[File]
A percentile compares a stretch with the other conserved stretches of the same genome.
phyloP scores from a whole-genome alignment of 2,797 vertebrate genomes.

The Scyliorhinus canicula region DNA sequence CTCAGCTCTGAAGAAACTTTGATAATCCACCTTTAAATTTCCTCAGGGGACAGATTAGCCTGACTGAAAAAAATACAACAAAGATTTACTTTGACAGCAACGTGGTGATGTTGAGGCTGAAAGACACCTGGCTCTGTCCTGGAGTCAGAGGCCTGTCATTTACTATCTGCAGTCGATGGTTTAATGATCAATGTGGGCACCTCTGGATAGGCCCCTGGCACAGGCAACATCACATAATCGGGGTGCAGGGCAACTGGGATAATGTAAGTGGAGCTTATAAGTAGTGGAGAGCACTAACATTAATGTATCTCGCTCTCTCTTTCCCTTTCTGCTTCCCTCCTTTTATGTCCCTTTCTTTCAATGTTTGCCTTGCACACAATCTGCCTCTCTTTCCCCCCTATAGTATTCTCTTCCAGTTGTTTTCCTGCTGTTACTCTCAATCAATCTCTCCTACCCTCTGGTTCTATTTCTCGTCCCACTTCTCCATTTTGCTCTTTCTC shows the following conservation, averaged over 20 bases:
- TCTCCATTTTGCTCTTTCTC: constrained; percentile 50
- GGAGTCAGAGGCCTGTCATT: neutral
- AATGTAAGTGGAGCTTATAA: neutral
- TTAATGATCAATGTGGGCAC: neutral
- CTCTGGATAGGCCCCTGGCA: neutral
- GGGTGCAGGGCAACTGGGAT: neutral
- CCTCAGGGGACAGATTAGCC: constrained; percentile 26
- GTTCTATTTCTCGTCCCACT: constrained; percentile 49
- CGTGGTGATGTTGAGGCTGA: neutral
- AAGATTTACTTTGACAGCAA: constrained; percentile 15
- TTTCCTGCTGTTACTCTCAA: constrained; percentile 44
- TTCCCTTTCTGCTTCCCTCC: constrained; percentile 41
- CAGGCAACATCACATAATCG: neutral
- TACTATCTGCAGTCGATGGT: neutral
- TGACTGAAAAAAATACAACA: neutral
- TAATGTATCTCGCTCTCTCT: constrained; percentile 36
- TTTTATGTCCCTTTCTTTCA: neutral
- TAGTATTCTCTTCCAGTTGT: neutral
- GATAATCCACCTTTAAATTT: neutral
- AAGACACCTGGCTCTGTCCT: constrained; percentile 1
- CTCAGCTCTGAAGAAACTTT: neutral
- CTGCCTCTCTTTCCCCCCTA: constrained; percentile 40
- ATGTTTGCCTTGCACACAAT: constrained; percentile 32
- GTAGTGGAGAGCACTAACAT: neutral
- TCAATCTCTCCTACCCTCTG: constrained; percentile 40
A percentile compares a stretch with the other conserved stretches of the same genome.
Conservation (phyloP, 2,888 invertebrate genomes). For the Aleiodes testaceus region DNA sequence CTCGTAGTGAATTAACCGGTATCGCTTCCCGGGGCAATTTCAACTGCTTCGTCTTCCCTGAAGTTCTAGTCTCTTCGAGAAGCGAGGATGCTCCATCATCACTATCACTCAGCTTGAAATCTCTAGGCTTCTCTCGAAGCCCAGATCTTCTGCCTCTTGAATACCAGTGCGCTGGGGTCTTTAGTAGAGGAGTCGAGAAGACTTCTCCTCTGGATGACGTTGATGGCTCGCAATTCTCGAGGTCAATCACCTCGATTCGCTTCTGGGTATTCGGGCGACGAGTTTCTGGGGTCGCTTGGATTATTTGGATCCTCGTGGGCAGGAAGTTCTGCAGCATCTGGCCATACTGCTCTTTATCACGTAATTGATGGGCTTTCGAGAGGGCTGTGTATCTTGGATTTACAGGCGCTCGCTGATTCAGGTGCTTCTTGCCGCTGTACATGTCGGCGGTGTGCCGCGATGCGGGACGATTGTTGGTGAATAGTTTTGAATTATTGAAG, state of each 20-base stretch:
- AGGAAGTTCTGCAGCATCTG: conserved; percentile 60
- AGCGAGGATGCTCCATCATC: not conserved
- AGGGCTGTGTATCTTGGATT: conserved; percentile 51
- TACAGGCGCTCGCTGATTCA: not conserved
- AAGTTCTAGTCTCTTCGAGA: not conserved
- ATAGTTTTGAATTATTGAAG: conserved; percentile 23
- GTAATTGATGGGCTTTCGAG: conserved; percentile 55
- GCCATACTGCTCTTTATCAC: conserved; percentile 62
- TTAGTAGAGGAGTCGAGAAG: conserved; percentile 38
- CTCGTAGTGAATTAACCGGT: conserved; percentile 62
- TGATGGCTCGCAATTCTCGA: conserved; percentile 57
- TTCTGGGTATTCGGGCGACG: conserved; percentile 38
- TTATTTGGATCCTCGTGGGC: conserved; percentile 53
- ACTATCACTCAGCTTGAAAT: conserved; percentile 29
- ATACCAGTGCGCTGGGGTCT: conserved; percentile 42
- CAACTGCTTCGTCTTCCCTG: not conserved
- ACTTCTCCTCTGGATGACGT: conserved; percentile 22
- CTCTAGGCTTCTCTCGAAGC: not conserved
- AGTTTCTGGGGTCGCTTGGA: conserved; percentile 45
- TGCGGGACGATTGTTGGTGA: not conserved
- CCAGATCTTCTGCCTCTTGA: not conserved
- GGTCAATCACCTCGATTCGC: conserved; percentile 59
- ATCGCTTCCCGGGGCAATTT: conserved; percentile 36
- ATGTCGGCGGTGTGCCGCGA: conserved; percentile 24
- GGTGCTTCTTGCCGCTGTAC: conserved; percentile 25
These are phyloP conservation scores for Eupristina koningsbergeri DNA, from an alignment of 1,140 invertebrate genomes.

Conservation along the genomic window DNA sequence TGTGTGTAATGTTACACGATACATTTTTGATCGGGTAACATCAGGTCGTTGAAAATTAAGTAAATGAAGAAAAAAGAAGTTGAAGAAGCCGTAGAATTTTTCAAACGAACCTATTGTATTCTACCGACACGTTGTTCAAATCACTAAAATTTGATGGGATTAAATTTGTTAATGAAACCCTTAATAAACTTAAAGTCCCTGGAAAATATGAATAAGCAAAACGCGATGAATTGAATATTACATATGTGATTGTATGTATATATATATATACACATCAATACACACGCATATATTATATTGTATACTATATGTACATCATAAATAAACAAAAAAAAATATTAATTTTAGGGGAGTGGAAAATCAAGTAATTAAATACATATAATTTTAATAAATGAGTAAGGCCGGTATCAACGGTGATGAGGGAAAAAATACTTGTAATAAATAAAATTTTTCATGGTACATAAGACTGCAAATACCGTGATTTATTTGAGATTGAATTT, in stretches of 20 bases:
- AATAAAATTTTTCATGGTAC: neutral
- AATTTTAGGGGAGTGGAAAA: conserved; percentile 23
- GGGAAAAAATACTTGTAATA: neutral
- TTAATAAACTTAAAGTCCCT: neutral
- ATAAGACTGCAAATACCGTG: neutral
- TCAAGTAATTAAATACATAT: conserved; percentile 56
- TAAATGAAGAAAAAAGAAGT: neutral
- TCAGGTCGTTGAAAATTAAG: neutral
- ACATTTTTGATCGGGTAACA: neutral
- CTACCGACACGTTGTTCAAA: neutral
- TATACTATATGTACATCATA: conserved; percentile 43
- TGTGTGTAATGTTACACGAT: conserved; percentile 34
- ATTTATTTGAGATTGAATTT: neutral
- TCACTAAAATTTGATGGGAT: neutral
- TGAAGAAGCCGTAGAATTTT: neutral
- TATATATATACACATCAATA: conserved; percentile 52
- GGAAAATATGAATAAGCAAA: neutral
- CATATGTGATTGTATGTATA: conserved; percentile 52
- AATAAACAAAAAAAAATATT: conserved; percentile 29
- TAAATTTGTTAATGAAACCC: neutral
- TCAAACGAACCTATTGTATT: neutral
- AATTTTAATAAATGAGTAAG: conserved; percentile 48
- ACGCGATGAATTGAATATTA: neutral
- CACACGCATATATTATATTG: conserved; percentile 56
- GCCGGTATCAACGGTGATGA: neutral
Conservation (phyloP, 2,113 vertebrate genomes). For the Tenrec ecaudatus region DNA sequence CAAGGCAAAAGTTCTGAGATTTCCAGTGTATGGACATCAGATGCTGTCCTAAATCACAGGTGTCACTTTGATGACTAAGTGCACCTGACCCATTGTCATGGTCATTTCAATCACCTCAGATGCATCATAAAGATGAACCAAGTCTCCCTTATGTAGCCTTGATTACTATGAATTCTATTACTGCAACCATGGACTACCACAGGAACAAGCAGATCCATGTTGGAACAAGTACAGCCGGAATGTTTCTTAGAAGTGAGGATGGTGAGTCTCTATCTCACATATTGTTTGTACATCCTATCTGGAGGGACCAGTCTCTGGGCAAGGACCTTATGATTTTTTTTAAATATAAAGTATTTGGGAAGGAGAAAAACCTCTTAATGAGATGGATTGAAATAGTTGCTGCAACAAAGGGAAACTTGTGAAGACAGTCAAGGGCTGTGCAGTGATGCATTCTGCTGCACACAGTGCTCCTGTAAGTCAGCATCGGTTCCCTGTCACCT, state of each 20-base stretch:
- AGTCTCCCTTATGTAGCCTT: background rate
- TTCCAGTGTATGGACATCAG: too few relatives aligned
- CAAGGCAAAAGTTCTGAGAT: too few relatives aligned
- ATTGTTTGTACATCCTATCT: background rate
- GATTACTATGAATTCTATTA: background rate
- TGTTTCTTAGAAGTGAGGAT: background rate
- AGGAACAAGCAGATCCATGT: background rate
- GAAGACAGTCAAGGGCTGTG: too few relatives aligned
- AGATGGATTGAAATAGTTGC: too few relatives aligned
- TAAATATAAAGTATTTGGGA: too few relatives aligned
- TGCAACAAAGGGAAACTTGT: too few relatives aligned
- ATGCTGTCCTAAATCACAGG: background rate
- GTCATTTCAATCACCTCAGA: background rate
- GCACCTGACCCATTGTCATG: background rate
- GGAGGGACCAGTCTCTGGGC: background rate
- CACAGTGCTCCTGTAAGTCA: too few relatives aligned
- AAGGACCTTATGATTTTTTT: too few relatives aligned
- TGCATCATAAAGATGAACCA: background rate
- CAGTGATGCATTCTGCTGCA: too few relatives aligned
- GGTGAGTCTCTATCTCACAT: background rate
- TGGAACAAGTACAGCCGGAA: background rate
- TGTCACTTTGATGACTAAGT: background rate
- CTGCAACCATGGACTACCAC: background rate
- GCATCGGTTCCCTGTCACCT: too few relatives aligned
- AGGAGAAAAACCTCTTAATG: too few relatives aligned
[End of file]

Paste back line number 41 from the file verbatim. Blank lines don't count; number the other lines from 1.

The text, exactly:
- TGATGGCTCGCAATTCTCGA: conserved; percentile 57